Philippines: BSP survey shows higher 2022 inflation
A BANGKO Sentral ng Pilipinas (BSP) survey of private sector economists conducted in August 2022 showed that inflation predictions for this year remain on the high side.
According to BSP’s Monetary Policy Report for the month of August released this weekend, private sector experts predict that inflation w ill continue to climb this year before going down in the next few years.
BSP also expects that the country’s inflation rate would average 5.4 percent this year, 4.2 percent the following year and 3.7 percent in 2024. The central bank also expects that inflation would exceed the government’s target range in 2022.
Factors to issues that hinder the production of goods and services, and their delivery to markets, the continued depreciation of the peso against the US dollar, and “second-round effects” are seen affecting the country’s inflation rate.
“Second-round effects happen when inflation caused by supply side factors — such as higher global oil prices that result in more expensive production of other goods and services — persist, thereby prompting an increase in wages and transport fares as well,” explained BSP.
When supply side issues like rising global oil prices that increase the cost of producing other goods and services persist and cause inflation, this also increases wages and transportation costs.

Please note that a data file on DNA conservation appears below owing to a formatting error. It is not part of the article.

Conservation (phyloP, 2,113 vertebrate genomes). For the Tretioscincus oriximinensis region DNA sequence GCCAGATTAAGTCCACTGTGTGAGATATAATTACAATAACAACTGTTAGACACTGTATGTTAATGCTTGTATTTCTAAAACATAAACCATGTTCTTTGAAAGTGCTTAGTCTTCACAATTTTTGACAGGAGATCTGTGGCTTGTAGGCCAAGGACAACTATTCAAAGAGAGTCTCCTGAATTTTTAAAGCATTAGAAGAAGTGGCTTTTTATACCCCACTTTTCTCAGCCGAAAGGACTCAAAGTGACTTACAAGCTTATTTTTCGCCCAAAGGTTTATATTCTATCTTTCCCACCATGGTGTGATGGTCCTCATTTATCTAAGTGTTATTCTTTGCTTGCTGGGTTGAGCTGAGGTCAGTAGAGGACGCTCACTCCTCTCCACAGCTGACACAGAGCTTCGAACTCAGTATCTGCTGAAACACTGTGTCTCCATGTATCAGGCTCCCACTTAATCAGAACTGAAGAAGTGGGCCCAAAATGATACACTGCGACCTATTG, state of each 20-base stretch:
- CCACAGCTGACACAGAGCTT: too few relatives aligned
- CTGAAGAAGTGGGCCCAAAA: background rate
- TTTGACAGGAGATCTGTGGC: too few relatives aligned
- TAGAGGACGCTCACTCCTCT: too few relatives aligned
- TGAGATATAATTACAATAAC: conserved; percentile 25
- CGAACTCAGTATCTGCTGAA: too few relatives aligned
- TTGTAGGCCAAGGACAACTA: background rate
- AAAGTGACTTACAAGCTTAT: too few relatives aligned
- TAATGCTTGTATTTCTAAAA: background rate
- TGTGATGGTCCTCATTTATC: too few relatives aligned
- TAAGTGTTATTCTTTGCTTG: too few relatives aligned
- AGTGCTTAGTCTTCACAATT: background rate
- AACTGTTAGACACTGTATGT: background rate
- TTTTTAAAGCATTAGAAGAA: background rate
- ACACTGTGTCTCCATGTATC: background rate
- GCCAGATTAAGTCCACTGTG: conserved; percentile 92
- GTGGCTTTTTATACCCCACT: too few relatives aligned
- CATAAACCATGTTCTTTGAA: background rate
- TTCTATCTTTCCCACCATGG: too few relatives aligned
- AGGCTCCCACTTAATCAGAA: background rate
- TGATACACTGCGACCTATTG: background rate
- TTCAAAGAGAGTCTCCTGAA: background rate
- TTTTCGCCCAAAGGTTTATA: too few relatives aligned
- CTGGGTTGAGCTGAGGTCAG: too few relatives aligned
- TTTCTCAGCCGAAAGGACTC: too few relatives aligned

Meanwhile, BSP mentioned in the same Monetary Policy Report that inflation may reach its high in the third quarter of this year, adding that it would continue to rise until the second quarter of the following year.
According to BSP, inflation is likely to slow down and settle within the target range by the third quarter of next year, as global oil and non-oil prices start to ease.
The BSP’s policy rate hikes would also help ease inflation in the second half of next year.
More specifically, BSP pointed out that inflation would average 5.4 percent this year, up from the prior estimate of 5 percent released on June 23, 2022.
In contrast, the annual inflation prediction for 2023 is 4 percent, which is less than the prior projection of 4.2 percent made public in June.
Inflation is anticipated to average 3.2 percent in 2024, less than the previous prediction of 3.3 percent, the BSP added.
High non-oil global prices, the ongoing shortage of fish supply, the sudden rise in sugar costs and pending applications for higher transportation fares are some factors that could cause inflation to rise.
While this is happening, a slower-than-anticipated global recovery and a rise in local Covid-19 infections may reduce demand and moderate inflation.